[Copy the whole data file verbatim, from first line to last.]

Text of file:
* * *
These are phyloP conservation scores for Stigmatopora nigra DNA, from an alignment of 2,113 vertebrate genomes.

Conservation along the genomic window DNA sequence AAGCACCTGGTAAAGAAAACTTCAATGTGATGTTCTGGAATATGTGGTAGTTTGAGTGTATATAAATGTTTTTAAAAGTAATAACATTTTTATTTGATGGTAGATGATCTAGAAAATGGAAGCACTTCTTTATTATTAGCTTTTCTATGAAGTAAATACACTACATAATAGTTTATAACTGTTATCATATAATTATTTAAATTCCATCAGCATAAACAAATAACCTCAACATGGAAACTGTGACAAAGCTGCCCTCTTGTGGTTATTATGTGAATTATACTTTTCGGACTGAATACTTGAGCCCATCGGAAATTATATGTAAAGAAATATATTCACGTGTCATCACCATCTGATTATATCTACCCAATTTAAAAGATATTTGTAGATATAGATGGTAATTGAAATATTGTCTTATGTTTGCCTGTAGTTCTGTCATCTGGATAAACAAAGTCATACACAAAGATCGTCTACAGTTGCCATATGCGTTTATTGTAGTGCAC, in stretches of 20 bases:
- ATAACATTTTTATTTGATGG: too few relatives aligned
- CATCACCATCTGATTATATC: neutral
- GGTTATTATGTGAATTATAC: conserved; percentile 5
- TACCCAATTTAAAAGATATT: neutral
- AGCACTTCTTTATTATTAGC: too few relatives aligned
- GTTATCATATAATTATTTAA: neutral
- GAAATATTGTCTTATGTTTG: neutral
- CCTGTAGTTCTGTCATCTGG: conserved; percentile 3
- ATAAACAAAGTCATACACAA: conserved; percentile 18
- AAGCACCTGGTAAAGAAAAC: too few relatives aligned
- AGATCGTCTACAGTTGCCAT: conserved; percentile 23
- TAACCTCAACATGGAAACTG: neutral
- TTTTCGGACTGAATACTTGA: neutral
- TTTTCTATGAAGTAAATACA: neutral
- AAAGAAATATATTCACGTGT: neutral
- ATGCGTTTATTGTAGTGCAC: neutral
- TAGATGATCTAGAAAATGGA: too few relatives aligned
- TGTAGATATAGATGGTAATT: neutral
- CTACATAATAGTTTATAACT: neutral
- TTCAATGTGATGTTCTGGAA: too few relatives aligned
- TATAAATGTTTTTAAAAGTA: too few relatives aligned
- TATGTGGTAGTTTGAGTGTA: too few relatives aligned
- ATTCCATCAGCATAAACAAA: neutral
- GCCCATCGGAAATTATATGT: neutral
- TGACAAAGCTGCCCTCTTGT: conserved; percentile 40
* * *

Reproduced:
These are phyloP conservation scores for Stigmatopora nigra DNA, from an alignment of 2,113 vertebrate genomes.

Conservation along the genomic window DNA sequence AAGCACCTGGTAAAGAAAACTTCAATGTGATGTTCTGGAATATGTGGTAGTTTGAGTGTATATAAATGTTTTTAAAAGTAATAACATTTTTATTTGATGGTAGATGATCTAGAAAATGGAAGCACTTCTTTATTATTAGCTTTTCTATGAAGTAAATACACTACATAATAGTTTATAACTGTTATCATATAATTATTTAAATTCCATCAGCATAAACAAATAACCTCAACATGGAAACTGTGACAAAGCTGCCCTCTTGTGGTTATTATGTGAATTATACTTTTCGGACTGAATACTTGAGCCCATCGGAAATTATATGTAAAGAAATATATTCACGTGTCATCACCATCTGATTATATCTACCCAATTTAAAAGATATTTGTAGATATAGATGGTAATTGAAATATTGTCTTATGTTTGCCTGTAGTTCTGTCATCTGGATAAACAAAGTCATACACAAAGATCGTCTACAGTTGCCATATGCGTTTATTGTAGTGCAC, in stretches of 20 bases:
- ATAACATTTTTATTTGATGG: too few relatives aligned
- CATCACCATCTGATTATATC: neutral
- GGTTATTATGTGAATTATAC: conserved; percentile 5
- TACCCAATTTAAAAGATATT: neutral
- AGCACTTCTTTATTATTAGC: too few relatives aligned
- GTTATCATATAATTATTTAA: neutral
- GAAATATTGTCTTATGTTTG: neutral
- CCTGTAGTTCTGTCATCTGG: conserved; percentile 3
- ATAAACAAAGTCATACACAA: conserved; percentile 18
- AAGCACCTGGTAAAGAAAAC: too few relatives aligned
- AGATCGTCTACAGTTGCCAT: conserved; percentile 23
- TAACCTCAACATGGAAACTG: neutral
- TTTTCGGACTGAATACTTGA: neutral
- TTTTCTATGAAGTAAATACA: neutral
- AAAGAAATATATTCACGTGT: neutral
- ATGCGTTTATTGTAGTGCAC: neutral
- TAGATGATCTAGAAAATGGA: too few relatives aligned
- TGTAGATATAGATGGTAATT: neutral
- CTACATAATAGTTTATAACT: neutral
- TTCAATGTGATGTTCTGGAA: too few relatives aligned
- TATAAATGTTTTTAAAAGTA: too few relatives aligned
- TATGTGGTAGTTTGAGTGTA: too few relatives aligned
- ATTCCATCAGCATAAACAAA: neutral
- GCCCATCGGAAATTATATGT: neutral
- TGACAAAGCTGCCCTCTTGT: conserved; percentile 40